Film Review: Ready Player One

Pop Cultures current obsession with the 80’s is at its strongest right now, and it doesn’t look like it’s going to be changing anytime soon. With the recent release of “Ready Player One” from the 80s movie master himself, Steven Spielberg, we are able to enter and immerse ourselves into an extraordinary world of pure imagination. Well, Ernest Cline’s world of imagination in this case.

The story, written by Cline and published in 2011, follows the main protagonist and unsung hero Wade Watts (Tye Sheridan), as he takes on a quest to find the hidden easter egg within the virtual reality world, The Oasis, left behind by the worlds eccentric yet devoted creator James Halliday (Mark Rylance). To find the egg, players must locate and retrieve 3 keys by unlocking cryptic clues and proving their worth, to be able to complete the collective challenge that grants the finder full inheritance and ownership over The Oasis.

Seamlessly combining the two worlds with astonishing effects and animation throughout, it is nothing but easy to become instantly detached from the reality around you and get lost in the numerous action sequences, consistent movement between enthralling and enchanting locations, and the underlying messages and themes within the film.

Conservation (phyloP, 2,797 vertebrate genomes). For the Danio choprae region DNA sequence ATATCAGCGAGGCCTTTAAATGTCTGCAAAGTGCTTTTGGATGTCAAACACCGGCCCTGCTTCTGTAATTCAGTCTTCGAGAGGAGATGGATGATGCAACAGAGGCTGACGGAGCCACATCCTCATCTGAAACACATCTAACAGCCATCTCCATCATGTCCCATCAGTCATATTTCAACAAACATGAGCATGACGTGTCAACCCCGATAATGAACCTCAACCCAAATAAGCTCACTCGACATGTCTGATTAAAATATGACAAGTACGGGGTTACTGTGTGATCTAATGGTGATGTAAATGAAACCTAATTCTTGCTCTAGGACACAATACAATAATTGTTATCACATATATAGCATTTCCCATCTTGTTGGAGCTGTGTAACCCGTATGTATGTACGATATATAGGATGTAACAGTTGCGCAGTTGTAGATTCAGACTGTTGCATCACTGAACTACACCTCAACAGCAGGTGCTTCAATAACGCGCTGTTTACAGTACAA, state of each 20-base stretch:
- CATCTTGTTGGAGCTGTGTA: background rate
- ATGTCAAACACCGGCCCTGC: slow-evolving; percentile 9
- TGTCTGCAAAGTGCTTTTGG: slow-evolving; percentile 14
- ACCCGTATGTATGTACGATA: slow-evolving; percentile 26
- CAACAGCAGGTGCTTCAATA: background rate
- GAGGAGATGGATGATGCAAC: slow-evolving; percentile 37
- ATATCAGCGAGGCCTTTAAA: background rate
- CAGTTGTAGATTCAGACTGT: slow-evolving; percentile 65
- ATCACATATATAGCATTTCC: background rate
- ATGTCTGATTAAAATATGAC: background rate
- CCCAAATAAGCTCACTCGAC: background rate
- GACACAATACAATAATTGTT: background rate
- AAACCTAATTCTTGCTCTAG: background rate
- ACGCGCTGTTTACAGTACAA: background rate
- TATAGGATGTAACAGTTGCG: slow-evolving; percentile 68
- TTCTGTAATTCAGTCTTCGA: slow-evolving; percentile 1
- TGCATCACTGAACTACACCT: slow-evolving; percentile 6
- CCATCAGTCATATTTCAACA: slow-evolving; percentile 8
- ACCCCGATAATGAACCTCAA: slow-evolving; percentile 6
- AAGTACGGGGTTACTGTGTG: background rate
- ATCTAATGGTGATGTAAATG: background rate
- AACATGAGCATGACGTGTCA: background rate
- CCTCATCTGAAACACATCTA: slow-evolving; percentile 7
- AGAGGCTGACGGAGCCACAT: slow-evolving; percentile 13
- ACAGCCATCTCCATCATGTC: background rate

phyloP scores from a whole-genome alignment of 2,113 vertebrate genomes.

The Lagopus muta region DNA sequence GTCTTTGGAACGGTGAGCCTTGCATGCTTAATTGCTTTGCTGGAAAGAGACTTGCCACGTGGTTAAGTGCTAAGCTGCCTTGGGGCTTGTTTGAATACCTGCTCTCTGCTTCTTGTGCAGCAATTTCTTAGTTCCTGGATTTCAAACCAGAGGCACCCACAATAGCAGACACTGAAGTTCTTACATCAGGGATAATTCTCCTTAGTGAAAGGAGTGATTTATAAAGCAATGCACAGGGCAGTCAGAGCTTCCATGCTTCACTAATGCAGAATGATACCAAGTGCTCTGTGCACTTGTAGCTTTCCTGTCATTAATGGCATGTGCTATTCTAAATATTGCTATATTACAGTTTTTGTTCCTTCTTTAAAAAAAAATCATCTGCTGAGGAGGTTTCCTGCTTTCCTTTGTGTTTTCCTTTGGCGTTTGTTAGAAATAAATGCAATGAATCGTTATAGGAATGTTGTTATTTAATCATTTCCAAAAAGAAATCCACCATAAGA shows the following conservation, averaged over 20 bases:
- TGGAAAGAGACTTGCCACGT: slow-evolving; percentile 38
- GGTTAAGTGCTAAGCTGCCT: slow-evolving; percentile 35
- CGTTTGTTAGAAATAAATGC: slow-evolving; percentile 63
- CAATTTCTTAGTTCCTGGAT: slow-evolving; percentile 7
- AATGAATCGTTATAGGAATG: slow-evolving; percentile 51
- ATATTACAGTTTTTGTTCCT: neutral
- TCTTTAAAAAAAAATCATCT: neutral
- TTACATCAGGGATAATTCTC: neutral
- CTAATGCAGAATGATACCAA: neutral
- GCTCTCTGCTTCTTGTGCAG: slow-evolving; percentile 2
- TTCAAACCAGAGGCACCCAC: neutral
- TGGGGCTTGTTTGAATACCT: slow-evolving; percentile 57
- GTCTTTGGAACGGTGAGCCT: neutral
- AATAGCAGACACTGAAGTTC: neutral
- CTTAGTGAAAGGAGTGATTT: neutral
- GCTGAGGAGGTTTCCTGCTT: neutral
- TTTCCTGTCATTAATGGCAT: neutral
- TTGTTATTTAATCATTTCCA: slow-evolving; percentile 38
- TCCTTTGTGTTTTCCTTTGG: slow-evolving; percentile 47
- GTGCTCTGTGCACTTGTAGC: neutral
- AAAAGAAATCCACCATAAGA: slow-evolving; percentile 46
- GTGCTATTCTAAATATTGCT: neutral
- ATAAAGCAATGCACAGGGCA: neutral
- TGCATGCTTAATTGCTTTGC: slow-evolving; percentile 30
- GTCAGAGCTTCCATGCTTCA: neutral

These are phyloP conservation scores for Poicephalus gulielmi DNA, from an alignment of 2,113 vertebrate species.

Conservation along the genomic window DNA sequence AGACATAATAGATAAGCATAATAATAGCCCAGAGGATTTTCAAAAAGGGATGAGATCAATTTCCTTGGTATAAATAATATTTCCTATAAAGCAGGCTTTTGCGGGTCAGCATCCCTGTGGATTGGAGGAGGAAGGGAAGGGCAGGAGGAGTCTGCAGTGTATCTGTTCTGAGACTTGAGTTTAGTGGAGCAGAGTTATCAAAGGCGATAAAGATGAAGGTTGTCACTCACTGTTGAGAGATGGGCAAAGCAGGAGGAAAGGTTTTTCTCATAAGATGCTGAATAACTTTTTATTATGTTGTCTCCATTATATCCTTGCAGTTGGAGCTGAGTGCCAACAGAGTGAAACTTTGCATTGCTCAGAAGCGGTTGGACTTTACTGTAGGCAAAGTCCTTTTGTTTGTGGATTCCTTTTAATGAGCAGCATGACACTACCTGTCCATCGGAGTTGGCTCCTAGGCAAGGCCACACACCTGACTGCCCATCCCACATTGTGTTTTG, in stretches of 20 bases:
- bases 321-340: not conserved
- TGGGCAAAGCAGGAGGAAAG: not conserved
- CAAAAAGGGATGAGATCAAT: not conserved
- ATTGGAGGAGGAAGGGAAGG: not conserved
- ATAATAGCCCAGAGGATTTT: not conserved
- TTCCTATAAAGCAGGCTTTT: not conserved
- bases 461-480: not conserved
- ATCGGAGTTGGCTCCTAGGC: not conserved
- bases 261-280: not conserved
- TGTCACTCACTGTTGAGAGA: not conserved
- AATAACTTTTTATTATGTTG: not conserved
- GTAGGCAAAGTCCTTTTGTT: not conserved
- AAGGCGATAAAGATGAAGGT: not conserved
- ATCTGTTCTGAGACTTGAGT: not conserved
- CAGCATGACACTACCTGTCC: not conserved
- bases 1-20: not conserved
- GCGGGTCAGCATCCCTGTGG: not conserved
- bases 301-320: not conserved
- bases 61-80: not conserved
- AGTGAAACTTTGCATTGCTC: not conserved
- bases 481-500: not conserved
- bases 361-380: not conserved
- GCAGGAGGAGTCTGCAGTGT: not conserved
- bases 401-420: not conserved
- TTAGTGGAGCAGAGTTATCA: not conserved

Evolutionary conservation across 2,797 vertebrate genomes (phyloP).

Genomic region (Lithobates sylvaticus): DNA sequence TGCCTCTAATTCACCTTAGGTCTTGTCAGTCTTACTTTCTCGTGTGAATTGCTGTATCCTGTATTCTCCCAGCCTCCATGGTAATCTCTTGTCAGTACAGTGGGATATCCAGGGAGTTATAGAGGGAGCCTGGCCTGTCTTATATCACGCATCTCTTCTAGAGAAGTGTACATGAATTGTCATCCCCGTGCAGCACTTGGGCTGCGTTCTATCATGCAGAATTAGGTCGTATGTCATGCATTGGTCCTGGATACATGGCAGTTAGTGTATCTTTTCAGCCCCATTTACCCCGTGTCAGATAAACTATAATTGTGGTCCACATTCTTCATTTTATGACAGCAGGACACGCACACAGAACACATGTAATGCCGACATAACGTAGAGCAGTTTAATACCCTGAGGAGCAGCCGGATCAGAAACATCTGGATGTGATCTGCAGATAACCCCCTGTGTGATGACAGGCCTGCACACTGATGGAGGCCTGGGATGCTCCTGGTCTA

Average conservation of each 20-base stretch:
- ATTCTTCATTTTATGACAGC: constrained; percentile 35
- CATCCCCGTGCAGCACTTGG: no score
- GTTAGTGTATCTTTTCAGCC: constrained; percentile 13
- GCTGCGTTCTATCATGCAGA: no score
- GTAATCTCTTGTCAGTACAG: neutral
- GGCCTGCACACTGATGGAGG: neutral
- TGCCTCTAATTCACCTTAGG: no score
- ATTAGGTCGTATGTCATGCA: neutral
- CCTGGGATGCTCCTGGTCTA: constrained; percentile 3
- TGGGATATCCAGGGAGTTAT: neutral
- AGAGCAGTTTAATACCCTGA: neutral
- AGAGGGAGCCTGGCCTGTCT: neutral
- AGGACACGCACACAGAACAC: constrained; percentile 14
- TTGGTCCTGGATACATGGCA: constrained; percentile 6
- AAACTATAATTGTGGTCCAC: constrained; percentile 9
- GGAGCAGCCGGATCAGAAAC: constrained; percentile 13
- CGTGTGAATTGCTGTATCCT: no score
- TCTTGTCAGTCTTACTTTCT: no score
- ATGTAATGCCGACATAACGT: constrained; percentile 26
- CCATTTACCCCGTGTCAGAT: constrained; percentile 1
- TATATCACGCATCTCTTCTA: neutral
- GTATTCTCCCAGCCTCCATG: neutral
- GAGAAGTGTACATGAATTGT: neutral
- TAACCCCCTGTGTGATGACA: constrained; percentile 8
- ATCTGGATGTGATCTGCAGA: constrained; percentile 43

With a run time of 2 hours and 20 minutes, the film presents us with a surprisingly large amount of insight into the journeys of the ‘real’ world characters, as well as the virtual reality personas. Character development is limited but still visible, and the progressive relationship between the films leads, Wade (Sheridan) and Samantha (Olivia Cooke), is displayed through some endearing and unexpectedly lengthy scenes.

Alan Silvestri provides a magical and inspiring score to accompany the visuals, which at times provokes a sentimental yet uplifting response. With hints of similarities to his dazzling and notable music for the “Back to the Future” trilogy, the same hopeful and adventurous feeling is evident, and equally as contagious. Combined with a popular and infectious 80s soundtrack, featuring songs such as Van Halen’s “Jump”, and “You Make My Dreams” by Hall & Oates, the music is instrumental in setting and achieving the perfect tone for this film.

Whilst the film offers a captivating and attractive look into a dystopian and futuristic reality, the feeling is nothing but nostalgic. With a number of references and nods to unforgettable classic 80s films, such as “Back To The Future” and “The Breakfast Club”, this film will transport you into both an unknown, and reminiscent world. Ready Player One is a purely entrancing cinematic experience from start to finish.


By Lauren Macaree